Etymology
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Words related to aware

*wer- (3)

Proto-Indo-European root meaning "perceive, watch out for."

It forms all or part of: Arcturus; avant-garde; award; aware; beware; Edward; ephor; garderobe; guard; hardware; irreverence; lord; panorama; pylorus; rearward; regard; revere; reverence; reverend; reward; software; steward; vanguard; ward; warden; warder; wardrobe; ware (n.) "manufactured goods, goods for sale;" ware (v.) "to take heed of, beware;" warehouse; wary.

It is the hypothetical source of/evidence for its existence is provided by: Latin vereri "to observe with awe, revere, respect, fear;" Greek ouros "a guard, watchman," horan "to see;" Hittite werite- "to see;" Old English weard "a guarding, protection; watchman, sentry, keeper."

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awareness (n.)
"state of being aware," 1828, from aware + -ness. Earlier was awaredom (1752).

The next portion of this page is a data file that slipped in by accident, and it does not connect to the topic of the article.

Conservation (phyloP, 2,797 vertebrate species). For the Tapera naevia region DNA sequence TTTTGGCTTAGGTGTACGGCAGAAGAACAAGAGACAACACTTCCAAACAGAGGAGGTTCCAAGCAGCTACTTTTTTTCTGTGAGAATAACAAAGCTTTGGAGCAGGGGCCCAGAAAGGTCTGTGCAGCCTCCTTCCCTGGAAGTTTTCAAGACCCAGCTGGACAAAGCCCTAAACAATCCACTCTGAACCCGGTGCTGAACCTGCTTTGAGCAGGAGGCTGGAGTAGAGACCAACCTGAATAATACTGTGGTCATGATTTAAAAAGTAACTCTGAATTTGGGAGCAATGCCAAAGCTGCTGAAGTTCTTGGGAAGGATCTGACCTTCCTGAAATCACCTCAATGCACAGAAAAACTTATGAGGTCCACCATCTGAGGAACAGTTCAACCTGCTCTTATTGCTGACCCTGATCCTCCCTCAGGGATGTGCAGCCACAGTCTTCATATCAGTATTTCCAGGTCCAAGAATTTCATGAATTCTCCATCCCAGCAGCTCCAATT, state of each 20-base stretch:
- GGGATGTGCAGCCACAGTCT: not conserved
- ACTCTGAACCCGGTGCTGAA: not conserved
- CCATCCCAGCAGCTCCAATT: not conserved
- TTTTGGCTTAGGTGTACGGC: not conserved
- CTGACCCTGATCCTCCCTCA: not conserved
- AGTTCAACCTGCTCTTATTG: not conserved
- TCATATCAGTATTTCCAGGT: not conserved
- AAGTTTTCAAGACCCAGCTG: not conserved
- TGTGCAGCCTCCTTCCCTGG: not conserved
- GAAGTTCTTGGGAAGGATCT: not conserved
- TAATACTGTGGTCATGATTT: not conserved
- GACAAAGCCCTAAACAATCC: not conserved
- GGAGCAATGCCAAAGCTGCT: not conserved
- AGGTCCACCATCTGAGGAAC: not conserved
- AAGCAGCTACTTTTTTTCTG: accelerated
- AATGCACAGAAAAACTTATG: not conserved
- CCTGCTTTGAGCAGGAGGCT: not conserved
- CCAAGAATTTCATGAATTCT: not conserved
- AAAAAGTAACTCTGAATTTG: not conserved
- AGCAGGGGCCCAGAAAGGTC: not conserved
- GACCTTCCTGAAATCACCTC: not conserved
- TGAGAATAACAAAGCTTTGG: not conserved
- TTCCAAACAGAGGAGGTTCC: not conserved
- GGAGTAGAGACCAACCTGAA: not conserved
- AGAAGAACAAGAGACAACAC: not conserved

unawares (adv.)
1530s, "without being aware," from un- (1) "not" + aware + adverbial genitive -s. Meaning "without being noticed" is recorded from 1660s. Form unaware is recorded from 1590s.
y- 
perfective prefix, in yclept, etc.; a deliberate archaism, introduced by Spenser and his imitators, representing an authentic Middle English prefix y-, earlier i-, from Old English ge-, originally meaning "with, together" but later a completive or perfective element, from Proto-Germanic *ga- "together, with" (also a collective and intensive prefix), from PIE *kom "beside, near, by, with" (cognate with Sanskrit ja-, Latin com-, cum-; see com-). It is still living in German and Dutch ge-, and survives, disguised, in some English words (such as alike, aware, handiwork).

Among hundreds of Middle English words it formed are yfallen, yhacked ("completely hacked," probably now again useful), yknow, ymarried, ywrought.